Ellen Meiksins Wood argues that, with the collapse of Com- munism, the theoretical project of Marxism and its critique of capitalism is more timely and important. Historian and political thinker Ellen Meiksins Wood argues that theories of “ postmodern” fragmentation, “difference,” and con-tingency. Ellen Meiksins Wood. · Rating details · 94 ratings · 9 reviews. This study argues that understanding Marxism and its critique of capitalism is more important.

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The metaphor of a rainbow is often employed for such an inclusive politics, but this suggests pluralism.

Democracy Against Capitalism by Ellen Meiksins Wood | : Books

But there is trade and trade. Almost immediately – straight after the revolutions, or even after June in Paris – Marx and Engels recognised the undemocratic role of the bourgeoisie. I think the point here is that while the capitalist property owners and their ideologues had a limited and self-interested concept of democracy, there were other democratic advocates around whose championing of the ideals of universal human emancipation agaknst be reduced to the ‘needs’ of the capitalist class.

But putting past incarnations of Marxist theory and it developments over the years, she firmly courses the intellectual and political failings of the left over the past 50 years or so while making an extremely compelling case for a new path.

One of the most brilliant defences of a complex and undogmatic Marxism I’ve encountered lately.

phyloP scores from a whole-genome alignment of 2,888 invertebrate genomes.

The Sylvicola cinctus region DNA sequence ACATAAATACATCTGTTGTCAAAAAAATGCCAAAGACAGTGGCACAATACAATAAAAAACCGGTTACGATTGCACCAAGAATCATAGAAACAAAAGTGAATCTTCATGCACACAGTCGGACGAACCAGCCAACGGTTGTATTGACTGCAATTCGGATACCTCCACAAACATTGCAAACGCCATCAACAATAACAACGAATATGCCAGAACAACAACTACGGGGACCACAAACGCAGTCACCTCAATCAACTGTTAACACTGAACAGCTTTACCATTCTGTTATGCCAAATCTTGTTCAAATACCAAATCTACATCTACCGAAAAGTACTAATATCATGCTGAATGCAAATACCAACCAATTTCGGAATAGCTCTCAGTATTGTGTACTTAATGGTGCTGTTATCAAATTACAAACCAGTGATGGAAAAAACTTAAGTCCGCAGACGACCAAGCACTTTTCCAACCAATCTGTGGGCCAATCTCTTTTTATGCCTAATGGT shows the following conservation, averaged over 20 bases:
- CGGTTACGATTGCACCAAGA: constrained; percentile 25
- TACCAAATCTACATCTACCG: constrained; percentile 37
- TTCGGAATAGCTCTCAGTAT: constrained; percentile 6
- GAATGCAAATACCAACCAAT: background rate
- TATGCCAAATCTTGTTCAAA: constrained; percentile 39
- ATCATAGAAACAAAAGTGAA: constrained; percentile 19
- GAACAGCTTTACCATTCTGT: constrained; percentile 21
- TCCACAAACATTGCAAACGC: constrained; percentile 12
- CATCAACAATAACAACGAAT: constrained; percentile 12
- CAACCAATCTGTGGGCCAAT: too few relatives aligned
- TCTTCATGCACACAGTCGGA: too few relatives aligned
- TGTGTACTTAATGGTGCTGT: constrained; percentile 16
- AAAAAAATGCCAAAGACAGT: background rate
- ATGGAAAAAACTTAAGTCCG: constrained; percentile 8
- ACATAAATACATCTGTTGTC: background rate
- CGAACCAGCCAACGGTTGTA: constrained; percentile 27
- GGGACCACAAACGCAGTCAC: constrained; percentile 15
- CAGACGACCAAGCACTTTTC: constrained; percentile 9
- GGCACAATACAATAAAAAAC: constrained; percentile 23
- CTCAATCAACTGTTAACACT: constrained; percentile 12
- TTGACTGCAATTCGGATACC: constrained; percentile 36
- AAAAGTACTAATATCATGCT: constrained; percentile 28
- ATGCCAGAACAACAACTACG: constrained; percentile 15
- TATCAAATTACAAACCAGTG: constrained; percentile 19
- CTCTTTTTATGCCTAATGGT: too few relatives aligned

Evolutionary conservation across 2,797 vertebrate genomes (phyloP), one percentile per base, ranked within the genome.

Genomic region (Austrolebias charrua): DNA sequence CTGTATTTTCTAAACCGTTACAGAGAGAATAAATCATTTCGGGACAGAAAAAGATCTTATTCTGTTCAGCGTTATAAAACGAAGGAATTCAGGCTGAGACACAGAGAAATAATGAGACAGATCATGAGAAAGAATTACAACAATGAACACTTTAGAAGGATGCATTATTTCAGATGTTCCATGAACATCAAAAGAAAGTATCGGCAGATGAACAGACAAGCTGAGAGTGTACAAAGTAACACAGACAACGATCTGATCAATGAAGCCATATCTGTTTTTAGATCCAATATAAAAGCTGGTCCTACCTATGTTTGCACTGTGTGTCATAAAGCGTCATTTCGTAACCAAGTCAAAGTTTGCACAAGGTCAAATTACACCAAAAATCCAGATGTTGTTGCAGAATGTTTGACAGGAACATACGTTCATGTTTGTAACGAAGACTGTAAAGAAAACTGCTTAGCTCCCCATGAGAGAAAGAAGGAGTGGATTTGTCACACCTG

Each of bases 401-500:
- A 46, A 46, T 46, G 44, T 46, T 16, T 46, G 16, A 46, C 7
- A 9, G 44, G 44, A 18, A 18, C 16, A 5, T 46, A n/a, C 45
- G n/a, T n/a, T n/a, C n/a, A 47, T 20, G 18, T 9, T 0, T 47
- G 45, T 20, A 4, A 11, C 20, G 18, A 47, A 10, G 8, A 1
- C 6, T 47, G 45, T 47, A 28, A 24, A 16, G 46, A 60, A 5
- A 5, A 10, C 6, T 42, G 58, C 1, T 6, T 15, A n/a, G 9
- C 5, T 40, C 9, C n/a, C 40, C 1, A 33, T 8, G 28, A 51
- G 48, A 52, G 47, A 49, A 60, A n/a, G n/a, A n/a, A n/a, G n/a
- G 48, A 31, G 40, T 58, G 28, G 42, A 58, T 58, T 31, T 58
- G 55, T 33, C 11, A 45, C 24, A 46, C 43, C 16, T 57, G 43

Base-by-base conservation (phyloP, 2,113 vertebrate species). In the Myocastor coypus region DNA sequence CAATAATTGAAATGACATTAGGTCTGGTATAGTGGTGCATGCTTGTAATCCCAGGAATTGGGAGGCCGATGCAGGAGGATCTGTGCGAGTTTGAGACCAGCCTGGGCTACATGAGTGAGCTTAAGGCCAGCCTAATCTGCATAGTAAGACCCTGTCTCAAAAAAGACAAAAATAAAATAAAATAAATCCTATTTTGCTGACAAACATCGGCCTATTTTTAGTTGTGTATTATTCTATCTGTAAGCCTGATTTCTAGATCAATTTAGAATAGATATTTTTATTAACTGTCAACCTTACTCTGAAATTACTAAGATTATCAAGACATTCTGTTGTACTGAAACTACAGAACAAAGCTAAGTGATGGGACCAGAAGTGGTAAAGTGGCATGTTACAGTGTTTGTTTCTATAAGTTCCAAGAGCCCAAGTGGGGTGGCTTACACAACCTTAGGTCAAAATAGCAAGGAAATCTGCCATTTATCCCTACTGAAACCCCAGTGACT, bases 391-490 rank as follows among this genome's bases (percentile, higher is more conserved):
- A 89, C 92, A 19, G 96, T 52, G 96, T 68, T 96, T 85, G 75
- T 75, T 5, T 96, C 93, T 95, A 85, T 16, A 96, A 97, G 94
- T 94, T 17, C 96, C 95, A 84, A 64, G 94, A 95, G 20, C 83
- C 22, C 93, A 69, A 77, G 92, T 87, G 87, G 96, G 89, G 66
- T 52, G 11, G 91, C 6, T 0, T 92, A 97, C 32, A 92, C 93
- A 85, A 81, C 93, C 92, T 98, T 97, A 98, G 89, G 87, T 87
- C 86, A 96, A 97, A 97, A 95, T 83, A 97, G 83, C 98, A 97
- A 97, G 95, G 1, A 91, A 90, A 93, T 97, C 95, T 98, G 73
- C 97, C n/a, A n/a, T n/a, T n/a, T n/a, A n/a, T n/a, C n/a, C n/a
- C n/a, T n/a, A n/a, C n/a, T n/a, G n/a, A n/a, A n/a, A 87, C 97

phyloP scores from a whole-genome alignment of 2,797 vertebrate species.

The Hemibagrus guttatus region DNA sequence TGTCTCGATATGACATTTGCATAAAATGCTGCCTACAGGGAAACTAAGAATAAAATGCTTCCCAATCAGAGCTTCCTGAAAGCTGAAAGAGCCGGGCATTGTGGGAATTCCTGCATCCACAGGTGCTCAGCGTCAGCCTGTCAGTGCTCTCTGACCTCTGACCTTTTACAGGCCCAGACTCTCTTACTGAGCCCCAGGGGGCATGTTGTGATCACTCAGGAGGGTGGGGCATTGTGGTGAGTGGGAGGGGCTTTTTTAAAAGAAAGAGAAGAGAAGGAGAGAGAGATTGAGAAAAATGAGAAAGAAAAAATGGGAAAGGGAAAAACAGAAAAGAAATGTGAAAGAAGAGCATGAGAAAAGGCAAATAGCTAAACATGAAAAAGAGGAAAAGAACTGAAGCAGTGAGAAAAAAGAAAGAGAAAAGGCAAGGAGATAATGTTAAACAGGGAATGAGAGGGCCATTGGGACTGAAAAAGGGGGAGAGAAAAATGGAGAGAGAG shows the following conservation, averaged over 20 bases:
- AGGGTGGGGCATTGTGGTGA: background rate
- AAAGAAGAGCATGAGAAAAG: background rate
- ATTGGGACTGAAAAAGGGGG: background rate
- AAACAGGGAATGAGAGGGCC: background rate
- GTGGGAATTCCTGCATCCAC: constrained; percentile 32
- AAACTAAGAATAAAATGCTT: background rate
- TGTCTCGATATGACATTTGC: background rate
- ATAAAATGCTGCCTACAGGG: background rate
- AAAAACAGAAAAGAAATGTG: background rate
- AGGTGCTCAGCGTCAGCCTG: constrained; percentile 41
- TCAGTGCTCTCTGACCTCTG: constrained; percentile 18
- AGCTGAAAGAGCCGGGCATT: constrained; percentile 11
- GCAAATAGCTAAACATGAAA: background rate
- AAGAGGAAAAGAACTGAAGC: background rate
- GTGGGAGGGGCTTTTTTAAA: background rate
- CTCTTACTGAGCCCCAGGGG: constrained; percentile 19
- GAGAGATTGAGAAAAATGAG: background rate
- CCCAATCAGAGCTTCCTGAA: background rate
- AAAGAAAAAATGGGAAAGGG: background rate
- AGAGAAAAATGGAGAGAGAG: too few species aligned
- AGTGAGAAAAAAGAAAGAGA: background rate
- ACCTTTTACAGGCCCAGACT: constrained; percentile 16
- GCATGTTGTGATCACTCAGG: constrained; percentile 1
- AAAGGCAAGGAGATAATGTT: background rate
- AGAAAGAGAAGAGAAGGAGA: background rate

She answers these question not only through philosophical arguments and concepts but using history in a way that’s narratively very effective and not too heavy at all. Wood served on the editorial committee of the Cqpitalism journal New Left Review between and First, they assume what needs to be explained. And Wood proceeds to show us just what is wrong. Radicals capitakism often pointed out the limitations of capitalist democracy and that of ancient Greece.

Democracy Against Capitalism: Renewing Historical Materialism by Ellen Meiksins Wood

Though rich in historical and sociological scholarship, ranging capitalisk ancient Greece to feudalism to the present, from Max Weber to Louis Althusser to Post-modernists, this is not primarily an academic captialism. In short, if you would love a great intro into the failings of leftist thoughts over the last 50 years, a field guide to the normative strengths of renewing a Marxism grounded in historical materialism, and a wonderful survey on the evolution of democracy from ancient times up past the industrial revolution: The extraction of surplus in the USSR was plainly ‘extra-economic’, requiring an immense state apparatus to achieve it.